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FEER: Tajudin's Impunity - AWSJ: Danaharta SuperPower
By FEER Intelligence

4/4/2002 2:29 pm Thu

Tajudin's Impunity

Malaysia's tycoons have always been quite cavalier with the public purse and court documents furnished in a recent case between Malaysian businessman Tajudin Ramli and Danaharta, the state asset management agency, only confirm it. Tajudin used to control national carrier Malaysia Airlines and still runs cellular-phone concern Technology Resources Industries. In 1998-99, Danaharta took over 1.4 billion ringgit ($368 million) in loans Tajudin had taken from local banks as well as shares Tajudin had pledged against those loans. These included a 17.3% interest in TRI. All the loans had gone bad. The documents revealed that Tajudin, a protege of former Finance Minister Daim Zainuddin, did not service the newly consolidated debt even once, though Danaharta said it would accept full payment at 942 million ringgit--a discount of 32.7%. Nor did he bother to attend many meetings called by the agency. In early January national utility Telekom Malaysia approached Danaharta to buy Tajudin's interest in TRI at current market prices, then 2.40 ringgit a share. Tajudin agreed but demanded 24 ringgit a share. In the event, Tajudin lost his case to stop Danaharta from selling his TRI shares. He is appealing against the decision.

The Asian Wall Street Journal
2 April 2002

Malaysia's Tajudin Files Appeal
Against Danaharta Court Ruling


KUALA LUMPUR -- Malaysian businessman Tajudin Ramli is appealing Friday's High Court ruling that rejected his bid to prevent a government agency from selling part of his stake in Technology Resources Industries Bhd.

"We filed an appeal on Saturday," his lawyer, Ong Chee Kwan, said Monday. "No date has been set for a hearing." The move was expected after Mr. Ong told reporters right after Friday's ruling he had instructions from Mr. Tajudin to appeal.

The high profile court case left Mr. Tajudin facing an increasingly likely scenario in which the government's debt-restructuring agency, Pengurusan Danaharta Nasional Bhd., could sell part of his stake in TRI held as collateral for unpaid loans.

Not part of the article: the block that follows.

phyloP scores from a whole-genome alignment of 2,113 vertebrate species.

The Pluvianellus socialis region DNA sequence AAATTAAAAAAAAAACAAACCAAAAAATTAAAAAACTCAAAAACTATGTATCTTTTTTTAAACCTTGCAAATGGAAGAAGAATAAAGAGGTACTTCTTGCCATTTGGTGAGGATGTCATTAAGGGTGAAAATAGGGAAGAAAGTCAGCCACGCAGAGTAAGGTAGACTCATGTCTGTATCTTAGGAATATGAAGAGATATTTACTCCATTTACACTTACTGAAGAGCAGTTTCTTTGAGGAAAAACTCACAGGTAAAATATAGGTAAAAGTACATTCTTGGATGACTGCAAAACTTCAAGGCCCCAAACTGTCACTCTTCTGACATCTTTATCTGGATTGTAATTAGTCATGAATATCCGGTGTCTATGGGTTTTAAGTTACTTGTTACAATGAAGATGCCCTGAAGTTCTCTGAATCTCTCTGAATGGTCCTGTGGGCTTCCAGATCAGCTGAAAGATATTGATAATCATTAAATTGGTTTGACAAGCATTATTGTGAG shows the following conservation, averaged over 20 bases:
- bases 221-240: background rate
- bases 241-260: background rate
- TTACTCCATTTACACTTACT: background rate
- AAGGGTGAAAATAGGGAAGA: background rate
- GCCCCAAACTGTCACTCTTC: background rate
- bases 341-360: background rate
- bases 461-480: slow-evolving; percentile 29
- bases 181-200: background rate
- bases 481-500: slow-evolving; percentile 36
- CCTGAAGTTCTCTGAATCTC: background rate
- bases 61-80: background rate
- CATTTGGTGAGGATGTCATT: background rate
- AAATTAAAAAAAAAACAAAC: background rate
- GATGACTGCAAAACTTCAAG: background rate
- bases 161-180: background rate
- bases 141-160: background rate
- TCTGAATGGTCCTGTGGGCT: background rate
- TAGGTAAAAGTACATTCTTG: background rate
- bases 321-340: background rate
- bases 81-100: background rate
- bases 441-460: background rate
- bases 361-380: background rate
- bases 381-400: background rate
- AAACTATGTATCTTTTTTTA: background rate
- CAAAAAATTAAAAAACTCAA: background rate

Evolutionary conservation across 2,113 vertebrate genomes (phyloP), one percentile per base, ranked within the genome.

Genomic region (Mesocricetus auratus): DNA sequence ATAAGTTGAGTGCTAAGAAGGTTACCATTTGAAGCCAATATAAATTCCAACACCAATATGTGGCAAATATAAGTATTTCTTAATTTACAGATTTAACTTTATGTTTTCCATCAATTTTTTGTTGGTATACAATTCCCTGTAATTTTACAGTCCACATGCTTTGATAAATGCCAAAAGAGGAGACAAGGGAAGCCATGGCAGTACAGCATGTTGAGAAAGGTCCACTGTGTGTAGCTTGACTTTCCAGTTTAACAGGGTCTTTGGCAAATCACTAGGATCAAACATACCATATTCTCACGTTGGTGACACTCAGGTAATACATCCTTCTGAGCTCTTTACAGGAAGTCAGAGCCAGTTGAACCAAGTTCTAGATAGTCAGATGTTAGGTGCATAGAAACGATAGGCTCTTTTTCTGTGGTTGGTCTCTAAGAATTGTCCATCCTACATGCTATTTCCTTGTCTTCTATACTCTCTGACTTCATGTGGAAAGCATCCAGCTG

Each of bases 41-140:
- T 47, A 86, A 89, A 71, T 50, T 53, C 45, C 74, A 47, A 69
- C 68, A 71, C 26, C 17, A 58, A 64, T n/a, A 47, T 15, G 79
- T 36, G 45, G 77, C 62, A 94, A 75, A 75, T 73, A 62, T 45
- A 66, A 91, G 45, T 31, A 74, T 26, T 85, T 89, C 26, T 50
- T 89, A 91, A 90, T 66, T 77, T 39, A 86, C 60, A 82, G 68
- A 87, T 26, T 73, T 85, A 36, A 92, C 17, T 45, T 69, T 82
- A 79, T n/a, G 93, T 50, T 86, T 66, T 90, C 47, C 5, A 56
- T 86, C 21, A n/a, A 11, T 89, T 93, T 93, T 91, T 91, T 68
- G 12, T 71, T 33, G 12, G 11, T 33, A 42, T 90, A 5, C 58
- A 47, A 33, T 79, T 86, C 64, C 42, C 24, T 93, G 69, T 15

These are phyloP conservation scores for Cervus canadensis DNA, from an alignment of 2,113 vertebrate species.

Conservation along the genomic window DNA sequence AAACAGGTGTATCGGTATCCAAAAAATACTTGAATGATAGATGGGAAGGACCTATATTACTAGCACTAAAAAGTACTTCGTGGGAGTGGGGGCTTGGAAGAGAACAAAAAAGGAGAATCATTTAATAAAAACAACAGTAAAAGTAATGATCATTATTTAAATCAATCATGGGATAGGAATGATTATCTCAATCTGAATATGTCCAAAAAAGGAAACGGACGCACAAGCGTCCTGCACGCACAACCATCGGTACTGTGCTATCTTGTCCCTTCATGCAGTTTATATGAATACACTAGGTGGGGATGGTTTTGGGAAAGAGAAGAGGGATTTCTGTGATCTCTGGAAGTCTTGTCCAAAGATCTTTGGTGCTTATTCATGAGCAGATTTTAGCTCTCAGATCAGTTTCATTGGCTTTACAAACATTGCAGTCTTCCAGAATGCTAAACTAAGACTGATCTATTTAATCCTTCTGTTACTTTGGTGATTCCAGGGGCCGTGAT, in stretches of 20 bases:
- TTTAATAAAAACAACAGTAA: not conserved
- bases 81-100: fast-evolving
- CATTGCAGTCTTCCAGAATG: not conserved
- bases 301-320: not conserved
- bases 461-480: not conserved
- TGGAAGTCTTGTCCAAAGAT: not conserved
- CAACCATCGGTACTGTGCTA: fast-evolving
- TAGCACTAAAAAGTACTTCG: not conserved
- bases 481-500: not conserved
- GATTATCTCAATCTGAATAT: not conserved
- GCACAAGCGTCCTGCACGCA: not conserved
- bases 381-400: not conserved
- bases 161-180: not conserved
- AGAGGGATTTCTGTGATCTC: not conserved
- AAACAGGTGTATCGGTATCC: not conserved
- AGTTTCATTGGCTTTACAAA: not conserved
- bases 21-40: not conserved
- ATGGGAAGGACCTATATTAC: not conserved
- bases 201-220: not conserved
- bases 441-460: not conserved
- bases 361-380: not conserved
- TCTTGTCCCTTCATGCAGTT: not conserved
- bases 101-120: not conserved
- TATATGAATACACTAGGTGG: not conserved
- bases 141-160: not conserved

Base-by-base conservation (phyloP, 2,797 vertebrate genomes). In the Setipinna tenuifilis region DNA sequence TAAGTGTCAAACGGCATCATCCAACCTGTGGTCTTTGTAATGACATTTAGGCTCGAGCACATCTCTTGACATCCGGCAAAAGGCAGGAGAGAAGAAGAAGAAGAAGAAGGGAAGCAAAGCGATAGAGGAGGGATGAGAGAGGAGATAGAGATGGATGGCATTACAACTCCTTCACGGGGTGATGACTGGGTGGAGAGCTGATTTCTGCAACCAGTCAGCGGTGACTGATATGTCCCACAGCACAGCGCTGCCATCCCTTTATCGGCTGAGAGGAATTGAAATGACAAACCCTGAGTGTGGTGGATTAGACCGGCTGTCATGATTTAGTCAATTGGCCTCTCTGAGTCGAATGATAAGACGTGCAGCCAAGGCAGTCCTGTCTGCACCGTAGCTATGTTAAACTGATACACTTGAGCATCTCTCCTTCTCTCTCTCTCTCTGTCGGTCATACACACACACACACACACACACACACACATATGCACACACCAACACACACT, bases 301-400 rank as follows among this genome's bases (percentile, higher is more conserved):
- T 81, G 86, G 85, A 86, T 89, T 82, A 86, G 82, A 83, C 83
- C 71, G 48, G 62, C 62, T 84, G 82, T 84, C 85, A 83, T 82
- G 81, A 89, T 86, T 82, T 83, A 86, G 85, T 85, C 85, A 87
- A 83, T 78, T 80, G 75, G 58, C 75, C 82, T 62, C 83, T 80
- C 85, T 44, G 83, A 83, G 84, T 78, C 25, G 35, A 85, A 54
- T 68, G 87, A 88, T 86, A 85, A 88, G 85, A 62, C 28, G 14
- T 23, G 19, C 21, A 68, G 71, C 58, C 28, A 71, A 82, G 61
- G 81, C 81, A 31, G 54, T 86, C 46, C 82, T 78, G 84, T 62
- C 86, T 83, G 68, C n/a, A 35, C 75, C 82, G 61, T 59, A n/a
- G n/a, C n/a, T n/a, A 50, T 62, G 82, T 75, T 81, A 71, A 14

Mr. Ong said he is waiting for a complete decision to be issued by the High Court and then would press the Court of Appeal to set a hearing "as soon as possible ... If it's too late, the question will become academic," he said.

In a 31-page draft summary of the ruling, the High Court decided in favor of Danaharta, saying the agency's powers to recover loans and sell assets are legally protected from court challenges.

The ruling detailed Mr. Tajudin's financial difficulties and concluded he is unable to service his debts despite a steep discount on the amount owed and a number of extensions.

Mr. Ong noted the court battle is centered around whether Mr. Tajudin has defaulted on interest payments over the 942 million ringgit ($247.8 million) owed and not a default on an additional 130.4 million ringgit payment to Danaharta for a share rights issue, part of the company's 3.5 billion ringgit debt restructuring plan. Mr. Tajudin contends the interest payment is due at the end of June.

Danaharta recovered in 1998 and 1999, loans from three banks totaling more than 1 billion ringgit on which Mr. Tajudin had defaulted.

Mr. Tajudin's debt stood at 1.32 billion ringgit by the end of last year, but Danaharta agreed to give him a discount of 373.9 million ringgit, reducing the amount to 942 million ringgit.

Mr. Tajudin had a 24% stake in mobile operator Technology Resources Industries Bhd., but the holding has been diluted by the equity issues of the group's ongoing debt restructuring plan.

Danaharta holds most of the stake, or 17.3%, before the restructuring, as collateral for outstanding loans. Already its stake has been diluted to 10.6% following a restricted share issue.

Danaharta also holds as security on the loans, a 44.8% stake in Tajudin's Naluri Bhd., through which he previously owned a controlling stake in national carrier Malaysian Airline System Bhd. and an 80% stake in Promet (Langkawi) Resorts Sdn. Bhd.

The judgment said Mr. Tajudin has now defaulted, to Danaharta, on an interest payment on the loans for 18.7 million ringgit and the 130 million ringgit for subscription to the rights shares.

The agency has given Mr. Tajudin 30 days to pay the 130 million ringgit, "failing which Danaharta will be free to look at other recovery options." The payment deadline to subscribe to the rights shares is April 5.